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child custody Archives

Your Teen and Your Divorce

All children process divorce differently and your teen will be no different.  They may be relieved if you and your spouse were constantly fighting or unhappy that mom and dad are no longer together.  They may experience a variety of emotions that they are unsure how to handle.  

Changes to NJ Custody Relocation Laws

If you are seeking to move to a distance that makes your current custody schedule difficult or impossible to follow it classifies as a relocation. In the event of a move that does classify as a relocation the party looking to move should obtain the written consent of the other parent or court approval. Previously, New Jersey courts primarily focused on if there would be any harm to the child in allowing the move. In a recent decision (Bisbing v. Bisbing) the New Jersey courts have shifted their focus to considering if the move is in the child's best interests. This standard puts the burden on the party looking to relocate to demonstrate how it benefits the child. It also allows for a better look at how the move affects both parents.

Hague Convention Implications

Enforcement of an international custody order is addressed by the Hague Convention on the Civil Aspects of International Child Abduction. Signatories to the Hague Convention are required to immediately return children if taken or retained in violation of a custody order. All countries who are parties to the Hague Convention must establish a "Central Authority." This office is responsible for dealing with any Hague Convention violations. For children removed from the United States, a petition for return should be filed through the U.S. State Department, Office of Children's Issues. From there, the petition is transmitted to the Central Authority for the other country involved and ultimately adjudicated there. It is important to begin the process as soon as a violation occurs for the best likelihood of having the child returned.

Changing School Districts?

Custody refers to both physical custody, which is the schedule parties follow, as well as legal custody, which is who makes important decisions for the child(ren). Often times parties will share legal custody meaning they need to communicate, and ideally agree, on major decisions impacting healthcare, religion and education. Which school district a child goes to is an example of an education decision that should be discussed in the context of shared legal custody. If the parties ultimately cannot agree on a school district, the court could intervene to make the final determination.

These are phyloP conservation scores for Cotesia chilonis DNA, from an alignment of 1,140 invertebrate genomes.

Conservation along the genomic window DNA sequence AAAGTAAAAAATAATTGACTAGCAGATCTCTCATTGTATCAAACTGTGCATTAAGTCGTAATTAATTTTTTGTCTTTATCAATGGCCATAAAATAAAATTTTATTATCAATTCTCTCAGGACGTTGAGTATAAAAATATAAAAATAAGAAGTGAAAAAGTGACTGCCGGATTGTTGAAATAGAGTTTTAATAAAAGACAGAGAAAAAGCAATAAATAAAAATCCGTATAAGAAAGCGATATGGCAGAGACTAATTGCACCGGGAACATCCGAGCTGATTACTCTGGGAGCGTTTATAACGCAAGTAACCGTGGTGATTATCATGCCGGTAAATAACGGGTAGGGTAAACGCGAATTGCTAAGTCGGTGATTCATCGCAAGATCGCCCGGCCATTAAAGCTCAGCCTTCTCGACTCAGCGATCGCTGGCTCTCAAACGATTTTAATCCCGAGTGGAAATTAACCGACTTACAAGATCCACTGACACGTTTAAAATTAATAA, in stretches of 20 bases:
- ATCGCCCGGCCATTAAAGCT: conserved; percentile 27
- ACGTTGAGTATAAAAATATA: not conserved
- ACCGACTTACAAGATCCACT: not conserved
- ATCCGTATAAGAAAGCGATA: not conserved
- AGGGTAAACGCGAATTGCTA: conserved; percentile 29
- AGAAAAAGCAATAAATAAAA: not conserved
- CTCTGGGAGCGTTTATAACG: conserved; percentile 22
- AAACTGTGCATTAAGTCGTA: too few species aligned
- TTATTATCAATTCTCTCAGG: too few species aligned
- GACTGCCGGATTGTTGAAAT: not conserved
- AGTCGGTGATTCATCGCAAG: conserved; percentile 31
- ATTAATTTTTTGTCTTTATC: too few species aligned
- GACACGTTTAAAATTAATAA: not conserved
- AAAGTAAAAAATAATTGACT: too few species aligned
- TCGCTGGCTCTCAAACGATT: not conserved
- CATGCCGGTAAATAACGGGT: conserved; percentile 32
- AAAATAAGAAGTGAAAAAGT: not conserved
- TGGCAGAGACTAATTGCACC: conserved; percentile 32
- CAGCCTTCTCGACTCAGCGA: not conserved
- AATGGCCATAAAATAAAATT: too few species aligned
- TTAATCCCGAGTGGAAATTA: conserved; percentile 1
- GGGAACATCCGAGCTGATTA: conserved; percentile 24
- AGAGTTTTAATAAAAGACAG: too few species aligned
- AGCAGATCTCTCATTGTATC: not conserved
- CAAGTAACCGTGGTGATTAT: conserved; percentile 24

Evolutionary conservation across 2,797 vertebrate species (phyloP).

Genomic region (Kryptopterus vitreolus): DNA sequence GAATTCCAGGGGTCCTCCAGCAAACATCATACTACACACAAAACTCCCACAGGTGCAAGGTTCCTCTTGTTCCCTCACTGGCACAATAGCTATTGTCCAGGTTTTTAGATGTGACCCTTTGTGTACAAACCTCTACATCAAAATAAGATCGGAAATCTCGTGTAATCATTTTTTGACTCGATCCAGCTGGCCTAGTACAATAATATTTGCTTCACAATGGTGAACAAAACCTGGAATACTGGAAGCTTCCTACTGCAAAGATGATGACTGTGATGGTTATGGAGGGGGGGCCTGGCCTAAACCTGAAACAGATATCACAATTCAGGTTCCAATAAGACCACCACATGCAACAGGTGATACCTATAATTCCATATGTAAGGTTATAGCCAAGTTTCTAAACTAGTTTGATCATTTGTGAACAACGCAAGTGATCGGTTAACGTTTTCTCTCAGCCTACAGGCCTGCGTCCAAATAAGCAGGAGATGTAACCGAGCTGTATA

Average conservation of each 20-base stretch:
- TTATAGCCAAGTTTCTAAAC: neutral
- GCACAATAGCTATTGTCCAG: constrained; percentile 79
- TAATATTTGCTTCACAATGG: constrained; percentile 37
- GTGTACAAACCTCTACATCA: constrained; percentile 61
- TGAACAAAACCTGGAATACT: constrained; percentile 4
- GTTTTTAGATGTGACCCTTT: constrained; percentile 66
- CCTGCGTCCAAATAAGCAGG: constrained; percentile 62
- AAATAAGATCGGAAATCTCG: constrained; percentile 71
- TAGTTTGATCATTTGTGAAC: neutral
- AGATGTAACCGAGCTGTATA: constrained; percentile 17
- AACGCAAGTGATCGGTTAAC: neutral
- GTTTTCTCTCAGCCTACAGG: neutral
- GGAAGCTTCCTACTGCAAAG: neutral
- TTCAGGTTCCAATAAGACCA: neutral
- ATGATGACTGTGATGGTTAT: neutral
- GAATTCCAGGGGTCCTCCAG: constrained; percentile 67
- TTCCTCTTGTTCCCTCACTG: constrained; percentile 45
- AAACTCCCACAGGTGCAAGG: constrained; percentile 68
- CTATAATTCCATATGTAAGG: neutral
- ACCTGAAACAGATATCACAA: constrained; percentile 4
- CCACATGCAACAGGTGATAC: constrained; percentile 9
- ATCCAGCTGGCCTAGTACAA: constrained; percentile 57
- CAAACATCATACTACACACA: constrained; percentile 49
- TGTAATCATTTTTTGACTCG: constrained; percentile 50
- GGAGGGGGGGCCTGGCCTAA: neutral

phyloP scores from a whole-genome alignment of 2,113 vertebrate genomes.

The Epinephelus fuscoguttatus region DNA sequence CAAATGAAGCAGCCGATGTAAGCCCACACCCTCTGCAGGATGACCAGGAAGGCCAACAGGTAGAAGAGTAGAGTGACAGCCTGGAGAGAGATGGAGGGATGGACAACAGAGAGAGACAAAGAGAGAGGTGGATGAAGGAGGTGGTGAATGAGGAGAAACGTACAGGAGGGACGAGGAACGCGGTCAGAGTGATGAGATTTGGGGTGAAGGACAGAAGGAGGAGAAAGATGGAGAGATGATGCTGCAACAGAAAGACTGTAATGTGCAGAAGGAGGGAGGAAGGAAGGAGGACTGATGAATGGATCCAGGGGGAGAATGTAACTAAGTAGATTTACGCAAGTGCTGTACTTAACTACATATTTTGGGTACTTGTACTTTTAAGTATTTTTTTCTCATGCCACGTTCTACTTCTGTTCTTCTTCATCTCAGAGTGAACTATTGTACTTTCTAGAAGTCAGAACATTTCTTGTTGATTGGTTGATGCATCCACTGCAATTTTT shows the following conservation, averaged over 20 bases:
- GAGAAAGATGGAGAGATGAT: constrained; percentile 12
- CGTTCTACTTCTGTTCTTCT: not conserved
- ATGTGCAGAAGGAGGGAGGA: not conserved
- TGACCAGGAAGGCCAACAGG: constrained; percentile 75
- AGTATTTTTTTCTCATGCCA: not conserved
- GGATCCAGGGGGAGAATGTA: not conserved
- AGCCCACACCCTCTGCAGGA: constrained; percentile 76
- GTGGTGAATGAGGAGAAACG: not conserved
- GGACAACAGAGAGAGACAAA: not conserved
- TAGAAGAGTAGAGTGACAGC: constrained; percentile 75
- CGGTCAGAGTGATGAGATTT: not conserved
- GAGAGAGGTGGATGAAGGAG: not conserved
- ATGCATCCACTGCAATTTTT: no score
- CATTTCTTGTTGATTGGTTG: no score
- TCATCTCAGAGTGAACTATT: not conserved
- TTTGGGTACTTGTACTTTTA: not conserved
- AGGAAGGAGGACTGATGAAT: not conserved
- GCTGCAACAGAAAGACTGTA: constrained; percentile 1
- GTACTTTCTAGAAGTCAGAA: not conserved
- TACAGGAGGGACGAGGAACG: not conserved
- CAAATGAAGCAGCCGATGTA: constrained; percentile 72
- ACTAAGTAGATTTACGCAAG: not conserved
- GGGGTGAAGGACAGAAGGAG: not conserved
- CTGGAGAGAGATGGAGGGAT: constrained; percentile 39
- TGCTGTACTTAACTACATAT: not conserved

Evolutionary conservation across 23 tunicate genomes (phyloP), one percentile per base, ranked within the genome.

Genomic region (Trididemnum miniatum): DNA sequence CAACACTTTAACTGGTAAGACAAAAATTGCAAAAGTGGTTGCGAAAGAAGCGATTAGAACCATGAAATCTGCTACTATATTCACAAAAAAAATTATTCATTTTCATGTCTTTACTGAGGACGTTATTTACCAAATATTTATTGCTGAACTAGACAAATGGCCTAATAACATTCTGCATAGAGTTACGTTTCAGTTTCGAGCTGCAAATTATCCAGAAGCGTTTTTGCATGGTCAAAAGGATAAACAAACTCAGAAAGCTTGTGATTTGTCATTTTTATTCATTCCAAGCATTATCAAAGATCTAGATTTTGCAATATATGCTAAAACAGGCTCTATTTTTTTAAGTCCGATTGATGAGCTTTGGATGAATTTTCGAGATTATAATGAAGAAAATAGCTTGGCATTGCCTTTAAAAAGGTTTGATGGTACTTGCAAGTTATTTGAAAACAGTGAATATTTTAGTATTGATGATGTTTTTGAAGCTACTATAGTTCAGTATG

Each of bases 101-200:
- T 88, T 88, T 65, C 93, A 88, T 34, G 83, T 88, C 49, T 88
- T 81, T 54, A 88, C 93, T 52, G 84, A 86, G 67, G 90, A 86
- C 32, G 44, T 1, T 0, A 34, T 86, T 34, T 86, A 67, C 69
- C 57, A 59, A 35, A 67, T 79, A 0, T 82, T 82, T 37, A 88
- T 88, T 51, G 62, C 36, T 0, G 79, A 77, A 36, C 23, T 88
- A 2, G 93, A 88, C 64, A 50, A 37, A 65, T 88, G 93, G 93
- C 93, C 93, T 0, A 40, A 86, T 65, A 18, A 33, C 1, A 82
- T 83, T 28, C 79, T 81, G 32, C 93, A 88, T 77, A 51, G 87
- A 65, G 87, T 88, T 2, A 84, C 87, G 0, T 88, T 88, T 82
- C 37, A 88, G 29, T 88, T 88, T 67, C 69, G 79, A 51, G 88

Limits on Grandparent Rights

Section 5325 of the Domestic Relations laws sets out the circumstances under which grandparents and great-grandparents may petition for partial custody/visitation. One of three conditions must be met: (1) a parent of the child is deceased; (2) the parents of the child have been separated for at least six months; or (3) the child has lived with the grandparents or great-grandparents for at least 12 consecutive months provided a petition is filed within six months after the child is removed from the home. However, in a 2016 decision, D.P. and B.P. v. G.J.P. and A.P., No. 25 WAP 2015, the Supreme Court of Pennsylvania for the Western District, held that Section 5325(2) intruded on the constitutional rights of the parents.

Changes to Grandparent Standing for Custody/Visitation

Section 5325 of the Domestic Relations laws sets out the circumstances under which grandparents and great-grandparents may petition for partial custody/visitation. One of three conditions must be met: (1) a parent of the child is deceased; (2) the parents of the child have been separated for at least six months; or (3) the child has lived with the grandparents or great-grandparents for at least 12 consecutive months provided a petition is filed within six months after the child is removed from the home. In a decision from September 9, 2016, the Supreme Court of Pennsylvania for the Western District, held that Section 5325(2) intruded on the constitutional rights of the parents.

Back to School - Custody

Fall is on its way and the school year has begun. Now is a good time to review your custody agreement to ensure a smooth school year. Your schedule may have changed from the summer and you should make sure you and your children are familiar with the new schedule. If you have shared legal custody, you will need to consult with the other parent regarding any decisions concerning the children's schools. If you have sole legal custody, you may still be under an obligation to keep the other parent informed and should refer to your custody order to double-check. It is generally a good idea to have a consensus about extracurricular activities for the children as well. If practices and games will occur on the other parent's custodial time, you will need their cooperation in getting the children to their events.

Divorced With Children: Issues You Need to Consider

If you are seeking a divorce and you and your current spouse are parents you need to lay the foundation for a happy and healthy future for yourself and your children. When divorcing there are both emotional and financial issues to consider. Issues surrounding children can be extremely contentious during a divorce, but a skilled attorney can help bring together to start working on issues together for the sake of the children.

How Do I Enforce a Custody Agreement in a Divorce Settlement?

When we work with you on your divorce, your divorce settlement agreement will contain all the important issues facing you and your spouse including who has what type of custody. If your relationship breaks down and one party refuses to recognize the other parent's custody rights, the aggrieved parent can try to have the agreement enforced in court.

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